There are things I never would've talked to my mother about and things I'd like her opinion on. I've been wanting to do something for quite a long time but have felt held back---by exactly what I don't know. It's not the voice of doubt telling me I can't---I learned how to silence it. It's not that I don't know how---I know just enough to be dangerous and what I don't know, I can find out.
In the quietness of the morning it hit me. You see I want to go back to my first love but there'd have to be a change in the relationship and I'm not sure how my first love and my current love will get along. I want to go back but I'm just not sure I'm ready for the relationship to change. Before any of you start worrying, I'm talking about writing. But it does kind of remind me of girls who said they didn't want to date a guy who had been their friend because they didn't want to ruin the friendship. I never really got that, perhaps because none of my guy friends ever asked me out, but the thought did cross my mind.
The relationship would definitely have to change. No longer could I treat my devotional writing casually, writing when I'm inspired. I'd have to be more committed to it because I'm thinking of being defined by it. I want to be published on my own as a devotionalist. I couldn't just dabble here and there like I used to, going for long periods of time without writing. It would have to become a daily practice to fit my dream. The dream is to be a published devotionalist that people want to keep reading new material from. I also love novel writing but I'm just not sure that relationship is going to last much longer.
It's sad to say but I'm just not sure I'm ready for a committed relationship with devotional writing. I'm comfortable with the "friendship" even as the dream calls to me. I've got characters in my third novel that need me to finish their stories. I know I can't give them the attention they need if I'm all wrapped up in this new relationship.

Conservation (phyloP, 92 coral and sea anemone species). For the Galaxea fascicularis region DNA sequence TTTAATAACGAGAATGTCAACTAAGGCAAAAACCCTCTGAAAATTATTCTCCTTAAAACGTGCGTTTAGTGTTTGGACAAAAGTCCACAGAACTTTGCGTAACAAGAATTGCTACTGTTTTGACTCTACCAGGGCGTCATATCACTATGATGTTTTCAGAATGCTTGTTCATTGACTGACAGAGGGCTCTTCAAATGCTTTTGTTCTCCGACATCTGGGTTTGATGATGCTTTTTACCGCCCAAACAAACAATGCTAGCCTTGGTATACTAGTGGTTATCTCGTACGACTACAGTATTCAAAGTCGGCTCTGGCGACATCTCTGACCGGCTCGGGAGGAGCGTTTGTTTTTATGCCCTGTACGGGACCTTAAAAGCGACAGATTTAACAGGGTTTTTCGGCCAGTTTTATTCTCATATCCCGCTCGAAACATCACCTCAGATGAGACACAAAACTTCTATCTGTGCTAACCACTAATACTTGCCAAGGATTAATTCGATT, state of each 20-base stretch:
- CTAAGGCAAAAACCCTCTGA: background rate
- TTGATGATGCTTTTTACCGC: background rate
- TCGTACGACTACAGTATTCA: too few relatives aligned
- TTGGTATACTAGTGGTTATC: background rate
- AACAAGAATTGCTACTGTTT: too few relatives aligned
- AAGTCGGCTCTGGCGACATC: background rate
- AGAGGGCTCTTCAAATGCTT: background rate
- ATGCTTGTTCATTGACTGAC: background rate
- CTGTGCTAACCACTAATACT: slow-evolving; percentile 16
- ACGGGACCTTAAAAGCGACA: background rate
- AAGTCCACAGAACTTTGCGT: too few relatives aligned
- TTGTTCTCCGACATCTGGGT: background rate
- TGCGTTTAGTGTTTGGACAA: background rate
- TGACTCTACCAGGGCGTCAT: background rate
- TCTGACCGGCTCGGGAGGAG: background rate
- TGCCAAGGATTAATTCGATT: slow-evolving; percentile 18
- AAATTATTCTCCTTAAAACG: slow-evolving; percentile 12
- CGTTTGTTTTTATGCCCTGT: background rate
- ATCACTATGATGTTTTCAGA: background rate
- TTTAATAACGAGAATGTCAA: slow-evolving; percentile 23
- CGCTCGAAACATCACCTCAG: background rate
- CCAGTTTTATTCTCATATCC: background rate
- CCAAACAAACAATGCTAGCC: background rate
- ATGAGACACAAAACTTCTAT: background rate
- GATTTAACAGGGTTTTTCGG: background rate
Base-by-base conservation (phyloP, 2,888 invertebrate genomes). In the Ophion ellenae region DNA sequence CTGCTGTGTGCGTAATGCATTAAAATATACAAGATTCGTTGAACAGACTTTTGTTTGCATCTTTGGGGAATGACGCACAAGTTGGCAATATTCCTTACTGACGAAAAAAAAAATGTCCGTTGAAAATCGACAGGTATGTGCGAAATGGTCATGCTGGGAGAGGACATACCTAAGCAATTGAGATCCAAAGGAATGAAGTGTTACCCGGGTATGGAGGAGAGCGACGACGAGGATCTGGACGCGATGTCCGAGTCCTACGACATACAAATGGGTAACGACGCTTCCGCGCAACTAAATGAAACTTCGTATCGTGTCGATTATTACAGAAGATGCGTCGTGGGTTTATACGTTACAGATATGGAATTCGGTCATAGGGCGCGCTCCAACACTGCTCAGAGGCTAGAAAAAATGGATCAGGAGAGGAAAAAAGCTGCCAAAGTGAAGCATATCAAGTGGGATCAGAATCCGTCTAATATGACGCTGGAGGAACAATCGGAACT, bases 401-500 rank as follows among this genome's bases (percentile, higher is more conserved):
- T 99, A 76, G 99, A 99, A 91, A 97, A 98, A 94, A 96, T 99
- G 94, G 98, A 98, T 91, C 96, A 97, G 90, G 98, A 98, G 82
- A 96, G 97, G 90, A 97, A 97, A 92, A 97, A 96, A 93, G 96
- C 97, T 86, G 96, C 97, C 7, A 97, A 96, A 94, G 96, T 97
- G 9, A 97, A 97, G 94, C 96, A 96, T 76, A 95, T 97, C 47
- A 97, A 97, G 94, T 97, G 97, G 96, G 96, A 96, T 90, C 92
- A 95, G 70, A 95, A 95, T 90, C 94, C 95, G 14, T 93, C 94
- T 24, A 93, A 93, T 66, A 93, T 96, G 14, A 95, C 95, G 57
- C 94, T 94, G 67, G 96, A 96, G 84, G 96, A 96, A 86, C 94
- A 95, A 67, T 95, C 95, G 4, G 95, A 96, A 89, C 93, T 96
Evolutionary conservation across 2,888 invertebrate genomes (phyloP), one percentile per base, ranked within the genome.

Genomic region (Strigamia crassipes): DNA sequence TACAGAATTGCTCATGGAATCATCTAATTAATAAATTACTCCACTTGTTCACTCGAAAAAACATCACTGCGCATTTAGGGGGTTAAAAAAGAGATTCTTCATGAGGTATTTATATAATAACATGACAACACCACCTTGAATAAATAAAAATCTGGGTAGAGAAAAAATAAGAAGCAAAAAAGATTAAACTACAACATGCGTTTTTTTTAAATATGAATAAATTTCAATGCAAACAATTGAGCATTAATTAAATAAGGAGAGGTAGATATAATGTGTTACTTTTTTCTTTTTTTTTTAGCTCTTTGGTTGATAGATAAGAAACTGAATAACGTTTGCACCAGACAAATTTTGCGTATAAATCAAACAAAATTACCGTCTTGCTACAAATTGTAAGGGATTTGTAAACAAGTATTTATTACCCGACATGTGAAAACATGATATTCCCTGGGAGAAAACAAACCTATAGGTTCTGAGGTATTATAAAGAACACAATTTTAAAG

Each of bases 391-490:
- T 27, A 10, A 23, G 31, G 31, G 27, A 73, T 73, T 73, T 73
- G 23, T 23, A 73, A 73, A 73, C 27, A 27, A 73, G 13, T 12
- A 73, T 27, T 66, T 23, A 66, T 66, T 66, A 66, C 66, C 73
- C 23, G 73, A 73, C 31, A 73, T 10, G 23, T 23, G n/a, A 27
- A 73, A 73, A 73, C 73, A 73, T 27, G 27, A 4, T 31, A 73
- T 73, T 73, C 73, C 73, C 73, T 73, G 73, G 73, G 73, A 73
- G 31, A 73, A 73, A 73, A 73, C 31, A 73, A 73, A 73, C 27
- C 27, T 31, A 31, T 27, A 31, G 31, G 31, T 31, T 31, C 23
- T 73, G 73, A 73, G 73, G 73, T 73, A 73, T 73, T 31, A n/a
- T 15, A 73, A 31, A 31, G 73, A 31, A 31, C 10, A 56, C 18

(side note: because I'm comparing writing to relationships I now have a late 70's pop love/breakup song going through my head)
Sigh. Sure wish Mom was here to talk to about all this, because I know after she was done talking to me, she'd be talking to God.
Wednesday, March 6, 2013
I can remember a time when bubbles made me very happy. When I told Mom about it, she praised my cleverness. My daughter, her strong-willed grandaughter was about 3 years old. Her other grandmother was babysitting and my little girl didn't want to leave. But I had to get home and start dinner. I can't blame her for wanting to stay: Grandma Pat was blowing bubbles with her. I was not in the mood for a fight (whereas my daughter always was) and, thankfully, a brilliant idea came to me. I told my daughter the bubbles were going towards our house and we'd better hurry to go catch them. She jumped right in the car and off we went without a fuss. I'd tell you her reaction when we got home and there were no bubbles but I can't remember--I was too busy basking in the fact I'd impressed my mother-in-law.
That little girl is 20 now and she still likes blowing bubbles. I've even gotten them for her on her last few birthdays. The only problem with bubbles is they're hard to describe to a blind person and I don't know if Mom blew bubbles in her childhood. But Mom could hear giggles and I suppose if I ever blew bubbles she would've heard the jingling of bells as I chased them around the yard. (For you newbies, that's a reference to the bells I had tied to my shoes when I was a little girl so Mom could hear me better when I was outside playing.)
Bottom line is this: happiness is a wonderful thing to hear even if you can't see the source of it. So go ahead laugh out loud for the joy Christ has placed within you. There may be a spiritually blind person within earshot that needs to hear it.